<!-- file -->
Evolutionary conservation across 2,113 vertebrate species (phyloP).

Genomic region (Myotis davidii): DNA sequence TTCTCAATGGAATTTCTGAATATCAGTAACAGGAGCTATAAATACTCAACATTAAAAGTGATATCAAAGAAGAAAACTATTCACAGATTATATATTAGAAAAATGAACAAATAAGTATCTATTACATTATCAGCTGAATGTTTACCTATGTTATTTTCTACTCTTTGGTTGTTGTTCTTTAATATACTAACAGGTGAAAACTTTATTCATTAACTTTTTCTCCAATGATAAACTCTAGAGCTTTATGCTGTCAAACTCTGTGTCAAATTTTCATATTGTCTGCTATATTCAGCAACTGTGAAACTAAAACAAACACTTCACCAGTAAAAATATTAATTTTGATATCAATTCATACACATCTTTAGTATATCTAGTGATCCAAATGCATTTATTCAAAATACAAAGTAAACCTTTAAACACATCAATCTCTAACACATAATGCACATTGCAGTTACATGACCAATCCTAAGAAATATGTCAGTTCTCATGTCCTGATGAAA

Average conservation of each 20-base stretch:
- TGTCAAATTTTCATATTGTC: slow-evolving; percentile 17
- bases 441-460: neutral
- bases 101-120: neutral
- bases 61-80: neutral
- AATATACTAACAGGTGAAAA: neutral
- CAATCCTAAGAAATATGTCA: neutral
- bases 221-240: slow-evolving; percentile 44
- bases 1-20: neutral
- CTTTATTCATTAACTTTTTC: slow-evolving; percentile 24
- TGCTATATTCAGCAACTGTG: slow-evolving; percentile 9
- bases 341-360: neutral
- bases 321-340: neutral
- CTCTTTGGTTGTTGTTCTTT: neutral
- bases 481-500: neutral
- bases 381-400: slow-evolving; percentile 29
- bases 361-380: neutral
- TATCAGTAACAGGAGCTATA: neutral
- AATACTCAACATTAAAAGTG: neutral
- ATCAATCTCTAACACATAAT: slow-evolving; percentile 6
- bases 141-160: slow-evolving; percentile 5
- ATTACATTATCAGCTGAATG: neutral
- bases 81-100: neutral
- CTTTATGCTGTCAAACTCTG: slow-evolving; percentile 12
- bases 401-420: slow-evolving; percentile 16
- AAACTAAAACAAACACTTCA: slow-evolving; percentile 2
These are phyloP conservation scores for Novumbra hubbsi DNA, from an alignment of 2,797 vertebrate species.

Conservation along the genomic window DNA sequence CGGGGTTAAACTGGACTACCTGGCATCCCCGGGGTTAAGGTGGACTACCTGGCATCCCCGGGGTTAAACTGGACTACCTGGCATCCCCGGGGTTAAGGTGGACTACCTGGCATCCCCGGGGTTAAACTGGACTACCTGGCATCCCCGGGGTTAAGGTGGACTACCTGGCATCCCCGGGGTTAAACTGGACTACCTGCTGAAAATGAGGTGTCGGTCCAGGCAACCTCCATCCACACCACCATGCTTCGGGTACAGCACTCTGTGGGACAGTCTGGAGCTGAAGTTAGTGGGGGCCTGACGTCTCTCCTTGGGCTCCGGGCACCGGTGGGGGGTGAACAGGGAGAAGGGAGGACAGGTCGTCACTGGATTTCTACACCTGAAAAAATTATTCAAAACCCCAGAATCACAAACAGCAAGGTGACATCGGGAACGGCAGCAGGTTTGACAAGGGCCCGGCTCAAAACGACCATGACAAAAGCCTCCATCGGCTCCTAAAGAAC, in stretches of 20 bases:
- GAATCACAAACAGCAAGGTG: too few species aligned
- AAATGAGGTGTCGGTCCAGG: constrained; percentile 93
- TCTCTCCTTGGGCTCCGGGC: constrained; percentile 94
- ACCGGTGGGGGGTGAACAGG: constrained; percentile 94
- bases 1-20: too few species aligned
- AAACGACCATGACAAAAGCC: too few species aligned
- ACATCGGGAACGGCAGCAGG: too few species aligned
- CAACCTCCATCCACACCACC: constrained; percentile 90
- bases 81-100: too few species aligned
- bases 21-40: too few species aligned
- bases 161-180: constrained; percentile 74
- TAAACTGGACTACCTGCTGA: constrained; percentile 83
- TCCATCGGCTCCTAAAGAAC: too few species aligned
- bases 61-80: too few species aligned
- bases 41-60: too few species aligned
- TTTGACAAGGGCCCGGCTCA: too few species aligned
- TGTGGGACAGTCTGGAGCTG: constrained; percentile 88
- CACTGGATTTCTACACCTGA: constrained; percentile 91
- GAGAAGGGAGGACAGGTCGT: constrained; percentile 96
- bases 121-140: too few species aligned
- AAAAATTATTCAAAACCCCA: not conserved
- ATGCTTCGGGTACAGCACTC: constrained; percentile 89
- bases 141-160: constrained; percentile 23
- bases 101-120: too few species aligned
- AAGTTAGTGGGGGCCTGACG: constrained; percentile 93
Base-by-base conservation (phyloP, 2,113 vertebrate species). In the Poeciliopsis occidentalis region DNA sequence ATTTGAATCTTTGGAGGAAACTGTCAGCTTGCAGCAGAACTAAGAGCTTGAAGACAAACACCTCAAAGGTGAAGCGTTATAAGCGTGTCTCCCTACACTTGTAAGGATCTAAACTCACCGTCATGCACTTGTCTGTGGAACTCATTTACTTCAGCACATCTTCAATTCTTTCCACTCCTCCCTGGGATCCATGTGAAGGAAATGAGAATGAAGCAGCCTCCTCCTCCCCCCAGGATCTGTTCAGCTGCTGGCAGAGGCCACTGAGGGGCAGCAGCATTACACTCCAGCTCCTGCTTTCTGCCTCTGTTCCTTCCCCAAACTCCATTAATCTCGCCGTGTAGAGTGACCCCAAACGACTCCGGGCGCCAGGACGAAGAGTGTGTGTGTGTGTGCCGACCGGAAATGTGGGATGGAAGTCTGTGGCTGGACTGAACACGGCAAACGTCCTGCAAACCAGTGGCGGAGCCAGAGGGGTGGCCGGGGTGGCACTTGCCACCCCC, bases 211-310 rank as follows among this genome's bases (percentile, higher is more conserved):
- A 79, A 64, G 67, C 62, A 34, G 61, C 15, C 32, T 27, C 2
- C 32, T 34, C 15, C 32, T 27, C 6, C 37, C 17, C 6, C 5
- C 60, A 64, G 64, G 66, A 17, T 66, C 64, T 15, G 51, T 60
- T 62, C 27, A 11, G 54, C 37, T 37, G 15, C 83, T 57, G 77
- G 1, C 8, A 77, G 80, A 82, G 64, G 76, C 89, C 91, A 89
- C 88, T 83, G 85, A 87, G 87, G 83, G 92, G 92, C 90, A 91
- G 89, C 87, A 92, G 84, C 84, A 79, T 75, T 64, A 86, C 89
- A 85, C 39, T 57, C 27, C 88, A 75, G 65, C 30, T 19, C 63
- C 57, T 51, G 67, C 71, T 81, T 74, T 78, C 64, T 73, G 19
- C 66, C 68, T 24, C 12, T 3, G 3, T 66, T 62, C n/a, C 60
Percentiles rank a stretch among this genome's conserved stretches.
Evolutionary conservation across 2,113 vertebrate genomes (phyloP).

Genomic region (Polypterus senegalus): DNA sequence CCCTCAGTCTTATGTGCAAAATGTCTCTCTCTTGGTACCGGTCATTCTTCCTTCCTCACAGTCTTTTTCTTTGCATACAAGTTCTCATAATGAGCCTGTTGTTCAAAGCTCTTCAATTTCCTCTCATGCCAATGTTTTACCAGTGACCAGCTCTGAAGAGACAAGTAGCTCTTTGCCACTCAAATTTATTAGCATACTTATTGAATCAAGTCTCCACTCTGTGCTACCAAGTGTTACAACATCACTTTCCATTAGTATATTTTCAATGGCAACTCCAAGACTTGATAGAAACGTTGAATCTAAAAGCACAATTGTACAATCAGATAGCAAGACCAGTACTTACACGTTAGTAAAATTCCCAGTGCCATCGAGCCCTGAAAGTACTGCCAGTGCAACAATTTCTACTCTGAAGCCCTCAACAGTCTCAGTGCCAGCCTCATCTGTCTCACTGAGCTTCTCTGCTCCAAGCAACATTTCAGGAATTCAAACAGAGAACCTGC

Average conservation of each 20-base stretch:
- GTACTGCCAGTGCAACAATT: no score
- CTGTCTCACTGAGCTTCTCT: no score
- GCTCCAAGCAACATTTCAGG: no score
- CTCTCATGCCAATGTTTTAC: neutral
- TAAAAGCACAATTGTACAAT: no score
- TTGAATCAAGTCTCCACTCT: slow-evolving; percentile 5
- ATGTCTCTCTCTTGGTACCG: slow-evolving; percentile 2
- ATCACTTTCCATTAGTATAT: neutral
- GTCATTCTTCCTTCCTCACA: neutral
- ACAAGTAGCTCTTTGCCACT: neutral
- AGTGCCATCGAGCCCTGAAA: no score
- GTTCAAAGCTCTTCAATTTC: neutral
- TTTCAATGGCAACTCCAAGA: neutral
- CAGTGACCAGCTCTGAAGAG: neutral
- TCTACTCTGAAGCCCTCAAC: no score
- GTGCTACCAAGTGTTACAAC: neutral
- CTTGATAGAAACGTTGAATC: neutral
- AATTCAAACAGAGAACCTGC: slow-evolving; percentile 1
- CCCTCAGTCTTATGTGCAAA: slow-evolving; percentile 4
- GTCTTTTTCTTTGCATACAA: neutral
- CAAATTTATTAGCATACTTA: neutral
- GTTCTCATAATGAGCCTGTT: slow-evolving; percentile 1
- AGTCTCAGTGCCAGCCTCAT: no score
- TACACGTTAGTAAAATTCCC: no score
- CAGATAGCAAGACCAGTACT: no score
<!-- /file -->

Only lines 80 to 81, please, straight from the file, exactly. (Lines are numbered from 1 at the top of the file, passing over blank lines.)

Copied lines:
- ACAAGTAGCTCTTTGCCACT: neutral
- AGTGCCATCGAGCCCTGAAA: no score